It is more face-to-face and relationship-driven and then just going back to ‘What are we trying to achieve?’. And there are plenty of creative projects that we have undertaken where half-way through we just don’t feel it is getting there. That can be really frustrating to feed back to people because they are like ‘What do you mean, you don’t feel it?’. Well, you kind of want to hit on those eureka moments where you know you have just nailed it and you’ve got it. And, to get to that point, sometimes with projects, we have to stop and start again or actually say to a design team ‘You know what, we are following a process but we have almost processed the creative out of it’.

At that point we will stop and we will probably get in a room and throw the work on the table and thrash it around and rip it up and throw it back together again – to see where that takes you. Or, what we have also done on some projects is to get a different creative team and give them the best part of four hours or a day and say ‘Well, here are three things that you have got to achieve, here are five principles by which you achieve them, go away and see what you come back with’. To just disrupt the whole process a little bit. And, I think some of our really powerful work has come from projects that kind of got a bit stagnant almost and then we kind of tore them up and started again, not with a rebrief but just changing the dynamics a little.

Fortnum & Mason Christmas brochure
Fortnum & Mason Christmas brochure, 2016

CR: How do you use data and research in your work?

My background [she previously created multi-channel and digital experiences for brands including Selfridges and John Lewis] means that I come with a little bit of a geeky edge. So, I am a big fan of data and insight. What I am not a big fan of is the language and the kind of hyperbole that is put round it. ‘Big data’, ‘little data’; it is all just – it’s facts. And, it is understanding of how people behave and how they respond to things.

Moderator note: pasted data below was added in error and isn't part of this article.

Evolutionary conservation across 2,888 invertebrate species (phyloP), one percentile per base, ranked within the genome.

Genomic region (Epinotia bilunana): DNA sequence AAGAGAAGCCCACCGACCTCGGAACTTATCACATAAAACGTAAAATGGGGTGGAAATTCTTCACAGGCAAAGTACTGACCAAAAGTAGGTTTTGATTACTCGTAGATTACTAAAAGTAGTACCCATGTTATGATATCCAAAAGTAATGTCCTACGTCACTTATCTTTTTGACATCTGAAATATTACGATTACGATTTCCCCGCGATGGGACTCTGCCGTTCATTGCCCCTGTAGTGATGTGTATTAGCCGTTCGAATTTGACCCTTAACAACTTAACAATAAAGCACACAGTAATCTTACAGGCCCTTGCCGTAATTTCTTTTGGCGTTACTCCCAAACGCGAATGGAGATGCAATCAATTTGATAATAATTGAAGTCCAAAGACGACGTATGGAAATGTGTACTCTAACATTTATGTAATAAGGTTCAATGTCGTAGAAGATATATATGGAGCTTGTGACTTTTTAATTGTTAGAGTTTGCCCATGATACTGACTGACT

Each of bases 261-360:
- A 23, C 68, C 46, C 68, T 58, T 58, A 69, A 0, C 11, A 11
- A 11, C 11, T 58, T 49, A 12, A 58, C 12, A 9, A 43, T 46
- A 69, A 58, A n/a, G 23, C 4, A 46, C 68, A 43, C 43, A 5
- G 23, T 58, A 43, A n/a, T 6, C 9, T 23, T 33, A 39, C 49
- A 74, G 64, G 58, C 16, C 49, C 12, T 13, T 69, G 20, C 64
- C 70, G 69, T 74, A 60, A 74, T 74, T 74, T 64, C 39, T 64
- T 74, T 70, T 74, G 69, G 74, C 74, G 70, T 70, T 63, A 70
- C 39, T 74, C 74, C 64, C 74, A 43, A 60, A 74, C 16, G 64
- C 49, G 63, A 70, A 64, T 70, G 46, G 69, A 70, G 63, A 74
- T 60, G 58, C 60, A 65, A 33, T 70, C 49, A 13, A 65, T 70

So, yes, I inherently work with the insight that is around me. And, I think in my agency life the use of data I definitely saw become more frequent within creative briefs and I think that is a really useful thing because actually creative briefs are usually there to try and solve some kind of problem or to elicit a response in some way. And, if we are not using the facts around us to help drive the best response, then I feel like we are flying blind a little.

So, yes, I will use those things but I won’t get overly anxious if I haven’t got a series of boxes ticked with a set of numbers. I think it is interesting to see how people respond to data in different ways. But I actually find that some of the best designers that we work with love consuming those facts and understanding how people really are responding to their work.

In terms of research, we use different techniques: not very formally but we have an ambassador programme. So, when we were building the website out – which is a creative process in and of itself – we did it in eight months – we actually revealed it to customers before it ever went out kind of formally and we got their feedback. And, we can see through eye-tracking techniques what they actually look at versus what they say they are looking at and how they are responding.

Even in a project that feels like it’s not particularly creative – actually, designing and building website experiences are as creative as comms – you use those tools and techniques. There are different horses for different courses really.

Zia Zareem-Slade will share more insights on Creative Review’s online training programme, Mastering Creativity.